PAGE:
Prof. Tom Baldwin, the editor of Mind, was recently asked in a interview about the dearth of women publishing in top journals (including Mind). Prof. Baldwin replied that he didn’t think we should be worried, because:
I think there are plenty of younger women, who’ve entered the profession in the last ten years, who are just as punchy – if I can put it like that – as the young men… I think it’ll change.
That’s right ladies. The reason you haven’t been publishing in top journals is because of a virtue that you lack – “punchiness”! – not because of any entrenched power imbalances or gender-crap within the profession. But don’t worry, ladies! Older women may lack this virtue, the poor dears. But the younger ones have it. They have it just as much as the men do! So these gender issues should sort themselves right out.
Excellent. Glad we got that one figured out.
*Update*: If you don’t want to bother listening to the interview, Jonathan Jenkins Ichikawa has provided a link to a transcript of the relevant portion of the interview in the comments. Thanks, Jonathan!
21 thoughts on “With friends like these. . .”
While I’m at it, what exactly is “punchiness”? Is it just being combative and dickish in philosophy seminars/philosophy writing?
If so, I’ll take a pass on punchiness. Even if it means I can’t publish in Mind.
By their metaphors we shall know them.
I wonder if that is an instance of “mansplaining”? He doesn’t really know what he’s talking about, but, hey, that’s no impediment to his explaining what our problem is.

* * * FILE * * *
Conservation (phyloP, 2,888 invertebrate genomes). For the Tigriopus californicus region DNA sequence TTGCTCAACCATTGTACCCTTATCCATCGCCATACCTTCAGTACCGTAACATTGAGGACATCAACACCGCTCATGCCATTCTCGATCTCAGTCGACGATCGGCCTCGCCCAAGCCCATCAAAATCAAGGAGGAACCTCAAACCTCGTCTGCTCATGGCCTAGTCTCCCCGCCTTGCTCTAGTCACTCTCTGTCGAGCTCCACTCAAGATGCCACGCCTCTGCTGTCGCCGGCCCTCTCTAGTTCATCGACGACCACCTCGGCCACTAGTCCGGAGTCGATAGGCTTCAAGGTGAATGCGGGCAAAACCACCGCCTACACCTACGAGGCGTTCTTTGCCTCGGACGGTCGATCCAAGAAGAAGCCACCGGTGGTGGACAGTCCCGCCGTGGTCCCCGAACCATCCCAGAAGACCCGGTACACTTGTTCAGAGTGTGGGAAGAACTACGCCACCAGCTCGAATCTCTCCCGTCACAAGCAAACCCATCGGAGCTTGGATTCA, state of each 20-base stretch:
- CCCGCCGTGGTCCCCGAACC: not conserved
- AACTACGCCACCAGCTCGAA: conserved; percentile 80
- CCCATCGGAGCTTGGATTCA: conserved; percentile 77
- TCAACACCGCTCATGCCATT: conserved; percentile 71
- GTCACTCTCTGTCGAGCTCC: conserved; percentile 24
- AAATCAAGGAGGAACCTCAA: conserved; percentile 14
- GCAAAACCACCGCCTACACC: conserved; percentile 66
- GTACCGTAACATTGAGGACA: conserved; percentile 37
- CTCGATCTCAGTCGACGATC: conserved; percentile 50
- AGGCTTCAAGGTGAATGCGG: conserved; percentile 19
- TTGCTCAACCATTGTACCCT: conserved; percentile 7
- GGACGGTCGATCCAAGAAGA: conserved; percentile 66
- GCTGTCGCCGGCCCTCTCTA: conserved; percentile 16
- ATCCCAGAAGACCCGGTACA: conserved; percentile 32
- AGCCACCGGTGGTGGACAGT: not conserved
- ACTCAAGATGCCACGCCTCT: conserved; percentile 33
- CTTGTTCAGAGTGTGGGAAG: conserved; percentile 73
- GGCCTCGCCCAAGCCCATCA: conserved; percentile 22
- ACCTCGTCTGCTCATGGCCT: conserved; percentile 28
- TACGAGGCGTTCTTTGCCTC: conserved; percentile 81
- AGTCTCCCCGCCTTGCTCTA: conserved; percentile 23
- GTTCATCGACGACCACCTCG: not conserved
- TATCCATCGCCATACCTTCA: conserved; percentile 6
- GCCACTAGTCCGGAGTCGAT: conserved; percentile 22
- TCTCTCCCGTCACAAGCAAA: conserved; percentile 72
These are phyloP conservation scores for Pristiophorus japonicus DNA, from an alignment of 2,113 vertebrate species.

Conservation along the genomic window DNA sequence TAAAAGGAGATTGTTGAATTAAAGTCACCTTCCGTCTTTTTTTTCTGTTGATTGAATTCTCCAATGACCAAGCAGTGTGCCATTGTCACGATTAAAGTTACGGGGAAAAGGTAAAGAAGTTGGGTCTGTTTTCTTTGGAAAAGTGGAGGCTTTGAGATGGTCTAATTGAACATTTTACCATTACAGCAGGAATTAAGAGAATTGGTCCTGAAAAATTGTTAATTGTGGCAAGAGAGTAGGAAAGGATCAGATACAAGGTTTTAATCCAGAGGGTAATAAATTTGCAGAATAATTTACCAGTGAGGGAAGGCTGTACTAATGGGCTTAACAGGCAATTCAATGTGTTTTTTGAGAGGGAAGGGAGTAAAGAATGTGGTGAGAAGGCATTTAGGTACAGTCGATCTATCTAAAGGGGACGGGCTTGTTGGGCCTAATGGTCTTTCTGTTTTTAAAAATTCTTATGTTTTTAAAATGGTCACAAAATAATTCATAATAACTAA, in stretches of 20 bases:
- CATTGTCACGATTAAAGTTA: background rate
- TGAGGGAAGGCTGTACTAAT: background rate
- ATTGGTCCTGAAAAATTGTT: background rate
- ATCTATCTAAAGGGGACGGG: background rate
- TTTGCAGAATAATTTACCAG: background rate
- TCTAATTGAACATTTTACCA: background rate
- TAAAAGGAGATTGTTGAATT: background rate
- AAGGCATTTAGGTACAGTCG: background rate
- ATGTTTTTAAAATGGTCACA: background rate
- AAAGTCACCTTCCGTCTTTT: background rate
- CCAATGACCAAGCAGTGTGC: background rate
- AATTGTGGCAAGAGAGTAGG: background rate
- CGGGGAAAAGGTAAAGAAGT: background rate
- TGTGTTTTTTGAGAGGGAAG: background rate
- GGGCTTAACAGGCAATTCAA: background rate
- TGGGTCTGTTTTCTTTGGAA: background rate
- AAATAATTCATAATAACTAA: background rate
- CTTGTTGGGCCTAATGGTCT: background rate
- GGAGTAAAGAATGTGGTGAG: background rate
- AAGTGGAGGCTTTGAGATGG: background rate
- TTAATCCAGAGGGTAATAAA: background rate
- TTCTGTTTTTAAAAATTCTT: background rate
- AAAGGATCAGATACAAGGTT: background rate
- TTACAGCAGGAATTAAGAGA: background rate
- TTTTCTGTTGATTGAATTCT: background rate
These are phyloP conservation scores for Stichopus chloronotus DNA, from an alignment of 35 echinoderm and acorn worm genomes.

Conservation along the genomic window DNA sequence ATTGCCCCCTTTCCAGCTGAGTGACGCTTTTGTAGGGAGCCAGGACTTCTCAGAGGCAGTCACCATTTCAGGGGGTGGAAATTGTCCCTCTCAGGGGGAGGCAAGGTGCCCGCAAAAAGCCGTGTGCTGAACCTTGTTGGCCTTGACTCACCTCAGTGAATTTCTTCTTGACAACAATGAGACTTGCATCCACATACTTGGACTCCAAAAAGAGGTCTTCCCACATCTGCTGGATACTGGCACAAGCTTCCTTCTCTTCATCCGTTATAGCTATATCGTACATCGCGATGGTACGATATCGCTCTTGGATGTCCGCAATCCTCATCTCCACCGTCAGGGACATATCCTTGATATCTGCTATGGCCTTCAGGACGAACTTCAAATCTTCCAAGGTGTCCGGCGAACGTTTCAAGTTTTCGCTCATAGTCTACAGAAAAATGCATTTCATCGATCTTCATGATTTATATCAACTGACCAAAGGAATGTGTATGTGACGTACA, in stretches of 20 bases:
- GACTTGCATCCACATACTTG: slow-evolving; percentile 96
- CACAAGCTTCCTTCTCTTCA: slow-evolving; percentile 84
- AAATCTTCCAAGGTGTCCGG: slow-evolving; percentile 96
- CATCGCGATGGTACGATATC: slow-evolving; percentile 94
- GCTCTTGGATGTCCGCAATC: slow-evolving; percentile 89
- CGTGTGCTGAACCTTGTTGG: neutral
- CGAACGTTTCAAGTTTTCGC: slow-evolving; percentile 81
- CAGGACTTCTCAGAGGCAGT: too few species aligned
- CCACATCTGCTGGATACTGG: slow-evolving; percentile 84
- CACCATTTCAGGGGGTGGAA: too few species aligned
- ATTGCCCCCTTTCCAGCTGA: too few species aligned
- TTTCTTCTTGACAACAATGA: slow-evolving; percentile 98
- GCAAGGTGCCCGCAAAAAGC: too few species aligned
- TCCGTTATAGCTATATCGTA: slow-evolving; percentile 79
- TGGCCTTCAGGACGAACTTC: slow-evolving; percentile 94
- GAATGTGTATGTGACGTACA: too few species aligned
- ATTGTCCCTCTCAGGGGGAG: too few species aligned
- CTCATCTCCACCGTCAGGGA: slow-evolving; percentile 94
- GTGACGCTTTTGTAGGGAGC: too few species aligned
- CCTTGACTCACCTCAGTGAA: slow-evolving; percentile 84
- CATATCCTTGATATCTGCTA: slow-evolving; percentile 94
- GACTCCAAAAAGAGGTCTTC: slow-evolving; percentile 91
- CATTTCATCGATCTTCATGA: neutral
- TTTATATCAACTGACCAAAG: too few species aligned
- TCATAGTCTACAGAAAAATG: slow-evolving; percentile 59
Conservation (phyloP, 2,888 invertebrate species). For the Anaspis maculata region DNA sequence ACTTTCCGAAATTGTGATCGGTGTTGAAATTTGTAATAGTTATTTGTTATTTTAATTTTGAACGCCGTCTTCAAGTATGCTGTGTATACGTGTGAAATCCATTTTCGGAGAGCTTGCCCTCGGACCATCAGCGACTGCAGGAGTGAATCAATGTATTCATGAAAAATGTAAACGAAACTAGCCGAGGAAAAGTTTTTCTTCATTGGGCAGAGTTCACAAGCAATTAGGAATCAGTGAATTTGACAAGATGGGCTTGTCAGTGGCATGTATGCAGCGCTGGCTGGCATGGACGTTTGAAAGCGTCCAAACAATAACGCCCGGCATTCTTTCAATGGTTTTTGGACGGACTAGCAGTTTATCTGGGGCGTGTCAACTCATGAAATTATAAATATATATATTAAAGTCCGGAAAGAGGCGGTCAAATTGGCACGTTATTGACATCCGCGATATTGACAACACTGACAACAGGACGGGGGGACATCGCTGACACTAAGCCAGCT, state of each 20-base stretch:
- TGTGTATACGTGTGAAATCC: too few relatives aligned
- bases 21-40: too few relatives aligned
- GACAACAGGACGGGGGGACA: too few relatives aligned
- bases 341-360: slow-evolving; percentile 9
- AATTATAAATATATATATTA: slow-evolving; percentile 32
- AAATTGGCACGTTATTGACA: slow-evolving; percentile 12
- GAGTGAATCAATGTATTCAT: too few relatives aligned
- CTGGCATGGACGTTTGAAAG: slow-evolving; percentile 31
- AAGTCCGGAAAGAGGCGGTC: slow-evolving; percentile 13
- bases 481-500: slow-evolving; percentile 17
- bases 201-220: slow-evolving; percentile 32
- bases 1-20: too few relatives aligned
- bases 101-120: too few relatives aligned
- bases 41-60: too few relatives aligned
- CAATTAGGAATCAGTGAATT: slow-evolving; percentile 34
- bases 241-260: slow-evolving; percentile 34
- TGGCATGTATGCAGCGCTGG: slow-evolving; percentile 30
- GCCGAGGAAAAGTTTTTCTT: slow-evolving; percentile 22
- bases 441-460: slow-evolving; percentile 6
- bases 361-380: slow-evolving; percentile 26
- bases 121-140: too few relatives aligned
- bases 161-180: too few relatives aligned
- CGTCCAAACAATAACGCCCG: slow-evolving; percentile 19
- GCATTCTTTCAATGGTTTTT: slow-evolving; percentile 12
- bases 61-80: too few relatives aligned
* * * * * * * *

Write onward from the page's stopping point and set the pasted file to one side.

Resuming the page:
There’s some more context here:
(I do not suggest that this context is by any means exonerating. Just interesting.)
I think the context makes this look even worse. I was joining magicalersatz in a facepalm; now I’m doing a double-facepalm.
His comments are making me feel very punchy, but perhaps not in a way he’d appreciate.
If I were forced to be charitable about the dreadful word choice, I would interpret it along the lines of “punching above their weight” rather than “combative” per se. I.e., more junior people who break new ground and thus produce Mind worthy stuff.
Well…that’s the best I can do.
Looking at JJI’s link, I’m wondering what Jenny Saul thinks of SWIP’s being twitchy about the representation of women.
Twitchy == no publish.
Punchy == publish.
Vomity/facepalmesquey == sane reaction.
I thought ‘punchy’ was an attribute of writing style. Forceful, I guess. Is that not what he meant? (It’s fairly cryptic if interpreted the way I interpreted it, still.)
Generally, I take it punchy means something like characterized by vigor, or forceful. But regardless of how he intended the word, the implication that women are just now, in the last ten years, on par with men in the field– what this implies about women who have been in the profession some time– what this implies about why women are underrepresented– it’s an incredibly awful and factually impoverished thing to say.
For the record, the “someone in the audience” was me – Thom Brooks.
Damn. And here I thought I had been punchy since the early 1980s. Oh well.
I was going to once again thank FP for making the audio accessible to deaf and hard of hearing philosophers by providing a transcript (and thanks also to Jonathan Jenkins Ichikawa!) but thanks doesn’t seem quite like the right sentiment. Joining the double facepalm brigade…
The comments make me twitchy. And punchy.
But Jenny, you *were* already twitchy, remember?
Perhaps the thing to do is to try to appropriate the word ‘twitchy’ to mean something like “expends great effort on a valuable cause”, Thus, many of us are twitchy about using demeaning language to describe people’s efforts to get a more just recognition for women in philosophy.
Alpha, just got your pun. Ha!
Haha! I love the pun. I didn’t even realize it was a pun until Anne said she just got it. Brilliant!
It’s a paradigm case of the clever pun.
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